There is a case that low interest rates may actually justify astronomic valuations. But what if interest rates start rising, say due to resurging inflation? Many governments and corporations would default, creating a wave of bankruptcies, triggering a recession or depression.
Central banks have been buying massive amounts of bonds, driving interest rates down. Hence, investors must invest in higher risk securities in order to achieve yield objectives. Lower interest rates encourage greater risk taking (higher debt levels, lower debt quality, etc.)
When the next crisis comes, to right the ship, far greater amounts of stimulus will be need than ever before. While stimulus will provide short-term relief, even the IMF admits “policymakers must weigh the pros of more stimulus today against the cons of higher financial stability risks in the future.”
The Fed owns an ever-larger share of treasuries. Other investors are becoming increasingly reluctant to invest in a treasury market so dominated by the Fed, constraining the government’s future policy options. Financing the deficit may become increasingly linked to printing money, potentially resulting in loss of confidence, weakening of the U.S. dollar, inflation, etc.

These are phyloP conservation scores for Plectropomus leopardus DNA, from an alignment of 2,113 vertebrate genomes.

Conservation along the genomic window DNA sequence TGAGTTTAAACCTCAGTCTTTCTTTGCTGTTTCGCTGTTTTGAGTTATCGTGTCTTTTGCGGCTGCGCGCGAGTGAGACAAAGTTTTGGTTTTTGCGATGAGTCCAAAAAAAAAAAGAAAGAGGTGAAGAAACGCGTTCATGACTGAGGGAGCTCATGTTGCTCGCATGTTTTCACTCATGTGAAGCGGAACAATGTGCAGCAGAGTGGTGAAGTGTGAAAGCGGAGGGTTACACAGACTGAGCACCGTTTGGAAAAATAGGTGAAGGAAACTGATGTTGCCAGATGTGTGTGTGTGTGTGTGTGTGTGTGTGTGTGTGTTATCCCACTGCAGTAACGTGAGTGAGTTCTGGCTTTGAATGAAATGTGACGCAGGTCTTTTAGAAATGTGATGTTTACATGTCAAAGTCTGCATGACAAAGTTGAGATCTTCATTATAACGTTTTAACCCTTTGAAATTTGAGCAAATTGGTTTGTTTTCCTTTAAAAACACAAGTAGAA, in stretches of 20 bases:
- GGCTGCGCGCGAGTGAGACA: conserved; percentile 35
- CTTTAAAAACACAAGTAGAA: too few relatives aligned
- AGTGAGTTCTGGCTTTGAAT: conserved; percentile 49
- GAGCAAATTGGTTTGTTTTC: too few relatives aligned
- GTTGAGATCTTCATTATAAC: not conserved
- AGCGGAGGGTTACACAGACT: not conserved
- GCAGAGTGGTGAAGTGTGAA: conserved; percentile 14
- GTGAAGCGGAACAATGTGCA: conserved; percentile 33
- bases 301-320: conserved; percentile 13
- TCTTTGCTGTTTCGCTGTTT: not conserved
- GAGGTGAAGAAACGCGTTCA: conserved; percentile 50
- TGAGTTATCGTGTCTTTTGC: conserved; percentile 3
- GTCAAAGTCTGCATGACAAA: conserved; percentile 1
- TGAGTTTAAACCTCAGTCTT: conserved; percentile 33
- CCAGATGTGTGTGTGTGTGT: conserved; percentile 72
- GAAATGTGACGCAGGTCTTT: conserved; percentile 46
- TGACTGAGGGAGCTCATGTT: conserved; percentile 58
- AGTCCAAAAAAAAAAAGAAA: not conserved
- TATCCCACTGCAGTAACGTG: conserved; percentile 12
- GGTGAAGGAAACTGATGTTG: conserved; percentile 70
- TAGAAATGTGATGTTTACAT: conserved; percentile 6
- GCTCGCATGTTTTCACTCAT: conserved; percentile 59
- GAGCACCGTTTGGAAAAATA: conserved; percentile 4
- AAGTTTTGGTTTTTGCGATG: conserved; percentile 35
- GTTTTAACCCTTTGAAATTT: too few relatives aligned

Given that the dollar is the global reserve currency, the United States must constantly furnish the global financial system with dollars, hence it must consistently run a trade deficit. No matter how many “deals” Trump tried to strike to reduce this, the U.S. deficit only grew further.
Economists have been writing for decades about the Triffin paradox, and the resulting instabilities in the global financial system. Forty or 50 years ago, when the States accounted for 40% of global GDP, 70% of world trade was in U.S. dollars, and the States was the world’s largest importer; then, America had the wherewithal to maintain the system.